Their Occupations

Agriculture is the one occupation at which everyone works, men and women alike, with no exceptions. They are trained in it from childhood, partly in the schools where they learn theory, and partly through field trips to nearby farms, which make something like a game of practical instruction. On these trips they not only watch the work being done, but frequently pitch in and get a workout by doing the jobs themselves.

Besides farm work (which, as I said, everybody performs), each person is taught a particular trade of his own, such as wool-working, linen-making, masonry, metal-work, or carpentry. There is no other craft that is practiced by any considerable number of them. Throughout the island people wear, and down through the centuries they have always worn, the same style of clothing, except for the distinction between the sexes, and between married and unmarried persons. Their clothing is attractive, does not hamper bodily movement, and serves for warm as well as cold weather; what is more, each household can make its own.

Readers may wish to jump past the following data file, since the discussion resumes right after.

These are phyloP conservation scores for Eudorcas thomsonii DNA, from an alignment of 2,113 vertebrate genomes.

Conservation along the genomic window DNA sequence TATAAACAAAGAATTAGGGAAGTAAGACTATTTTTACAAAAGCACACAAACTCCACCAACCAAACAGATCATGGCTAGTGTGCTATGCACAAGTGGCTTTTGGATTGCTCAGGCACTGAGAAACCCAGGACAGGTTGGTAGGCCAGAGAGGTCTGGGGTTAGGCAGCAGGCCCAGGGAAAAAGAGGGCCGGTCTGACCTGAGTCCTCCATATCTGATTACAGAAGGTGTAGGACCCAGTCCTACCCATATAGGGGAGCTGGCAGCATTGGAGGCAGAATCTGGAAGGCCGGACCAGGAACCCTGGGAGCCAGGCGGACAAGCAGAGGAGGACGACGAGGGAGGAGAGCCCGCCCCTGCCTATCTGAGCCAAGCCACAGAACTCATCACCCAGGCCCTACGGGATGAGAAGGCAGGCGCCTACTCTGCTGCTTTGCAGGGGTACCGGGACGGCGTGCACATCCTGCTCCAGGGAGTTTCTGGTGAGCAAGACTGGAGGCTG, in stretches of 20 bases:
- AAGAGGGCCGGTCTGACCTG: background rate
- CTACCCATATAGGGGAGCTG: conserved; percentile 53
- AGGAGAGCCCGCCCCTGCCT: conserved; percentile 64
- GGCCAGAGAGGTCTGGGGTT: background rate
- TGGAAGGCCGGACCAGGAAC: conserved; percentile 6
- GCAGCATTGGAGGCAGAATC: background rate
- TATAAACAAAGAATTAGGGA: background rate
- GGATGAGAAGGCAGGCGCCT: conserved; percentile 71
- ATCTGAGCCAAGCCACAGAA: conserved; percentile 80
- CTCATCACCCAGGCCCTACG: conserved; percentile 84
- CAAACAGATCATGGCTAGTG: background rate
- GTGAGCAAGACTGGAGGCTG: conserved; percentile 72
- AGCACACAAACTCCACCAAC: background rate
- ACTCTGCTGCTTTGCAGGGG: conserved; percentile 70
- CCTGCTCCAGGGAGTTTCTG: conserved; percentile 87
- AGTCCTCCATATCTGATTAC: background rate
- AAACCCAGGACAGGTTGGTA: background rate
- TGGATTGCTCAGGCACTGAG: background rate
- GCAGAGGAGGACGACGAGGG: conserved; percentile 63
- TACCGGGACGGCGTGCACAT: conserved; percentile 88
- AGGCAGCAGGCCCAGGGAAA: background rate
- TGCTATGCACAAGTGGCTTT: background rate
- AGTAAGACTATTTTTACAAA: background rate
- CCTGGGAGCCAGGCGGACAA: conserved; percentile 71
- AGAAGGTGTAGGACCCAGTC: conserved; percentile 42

Every person (and this includes women as weIl as men) learns a second trade, besides agriculture. As the weaker sex, women practice the lighter crafts, such as working in wool or linen; the heavier crafts are assigned to the men. . . .